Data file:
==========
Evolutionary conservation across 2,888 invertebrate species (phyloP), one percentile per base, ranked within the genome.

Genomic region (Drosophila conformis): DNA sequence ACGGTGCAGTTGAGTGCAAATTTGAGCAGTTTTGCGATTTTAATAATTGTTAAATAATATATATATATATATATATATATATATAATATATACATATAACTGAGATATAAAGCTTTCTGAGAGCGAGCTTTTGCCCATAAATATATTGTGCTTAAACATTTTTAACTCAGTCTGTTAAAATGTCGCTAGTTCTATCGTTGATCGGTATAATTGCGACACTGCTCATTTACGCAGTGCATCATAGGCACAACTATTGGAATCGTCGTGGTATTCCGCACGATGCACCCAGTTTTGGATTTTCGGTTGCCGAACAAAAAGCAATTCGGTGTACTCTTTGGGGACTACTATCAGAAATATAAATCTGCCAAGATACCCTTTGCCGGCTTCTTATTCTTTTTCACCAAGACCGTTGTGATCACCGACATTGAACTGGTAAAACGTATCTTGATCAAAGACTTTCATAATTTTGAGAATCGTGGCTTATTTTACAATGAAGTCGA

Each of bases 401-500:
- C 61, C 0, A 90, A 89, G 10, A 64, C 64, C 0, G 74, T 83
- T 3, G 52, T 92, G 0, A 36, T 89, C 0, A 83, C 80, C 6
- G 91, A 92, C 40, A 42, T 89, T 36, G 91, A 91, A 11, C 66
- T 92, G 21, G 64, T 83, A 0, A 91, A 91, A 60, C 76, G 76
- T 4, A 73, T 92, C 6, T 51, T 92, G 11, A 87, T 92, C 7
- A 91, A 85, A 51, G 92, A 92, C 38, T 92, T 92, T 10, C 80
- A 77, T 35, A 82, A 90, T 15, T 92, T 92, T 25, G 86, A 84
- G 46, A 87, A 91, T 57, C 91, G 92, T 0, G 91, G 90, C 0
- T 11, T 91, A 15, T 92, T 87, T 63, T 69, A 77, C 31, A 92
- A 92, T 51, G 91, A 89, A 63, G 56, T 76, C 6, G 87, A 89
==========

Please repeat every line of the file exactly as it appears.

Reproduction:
Evolutionary conservation across 2,888 invertebrate species (phyloP), one percentile per base, ranked within the genome.

Genomic region (Drosophila conformis): DNA sequence ACGGTGCAGTTGAGTGCAAATTTGAGCAGTTTTGCGATTTTAATAATTGTTAAATAATATATATATATATATATATATATATATAATATATACATATAACTGAGATATAAAGCTTTCTGAGAGCGAGCTTTTGCCCATAAATATATTGTGCTTAAACATTTTTAACTCAGTCTGTTAAAATGTCGCTAGTTCTATCGTTGATCGGTATAATTGCGACACTGCTCATTTACGCAGTGCATCATAGGCACAACTATTGGAATCGTCGTGGTATTCCGCACGATGCACCCAGTTTTGGATTTTCGGTTGCCGAACAAAAAGCAATTCGGTGTACTCTTTGGGGACTACTATCAGAAATATAAATCTGCCAAGATACCCTTTGCCGGCTTCTTATTCTTTTTCACCAAGACCGTTGTGATCACCGACATTGAACTGGTAAAACGTATCTTGATCAAAGACTTTCATAATTTTGAGAATCGTGGCTTATTTTACAATGAAGTCGA

Each of bases 401-500:
- C 61, C 0, A 90, A 89, G 10, A 64, C 64, C 0, G 74, T 83
- T 3, G 52, T 92, G 0, A 36, T 89, C 0, A 83, C 80, C 6
- G 91, A 92, C 40, A 42, T 89, T 36, G 91, A 91, A 11, C 66
- T 92, G 21, G 64, T 83, A 0, A 91, A 91, A 60, C 76, G 76
- T 4, A 73, T 92, C 6, T 51, T 92, G 11, A 87, T 92, C 7
- A 91, A 85, A 51, G 92, A 92, C 38, T 92, T 92, T 10, C 80
- A 77, T 35, A 82, A 90, T 15, T 92, T 92, T 25, G 86, A 84
- G 46, A 87, A 91, T 57, C 91, G 92, T 0, G 91, G 90, C 0
- T 11, T 91, A 15, T 92, T 87, T 63, T 69, A 77, C 31, A 92
- A 92, T 51, G 91, A 89, A 63, G 56, T 76, C 6, G 87, A 89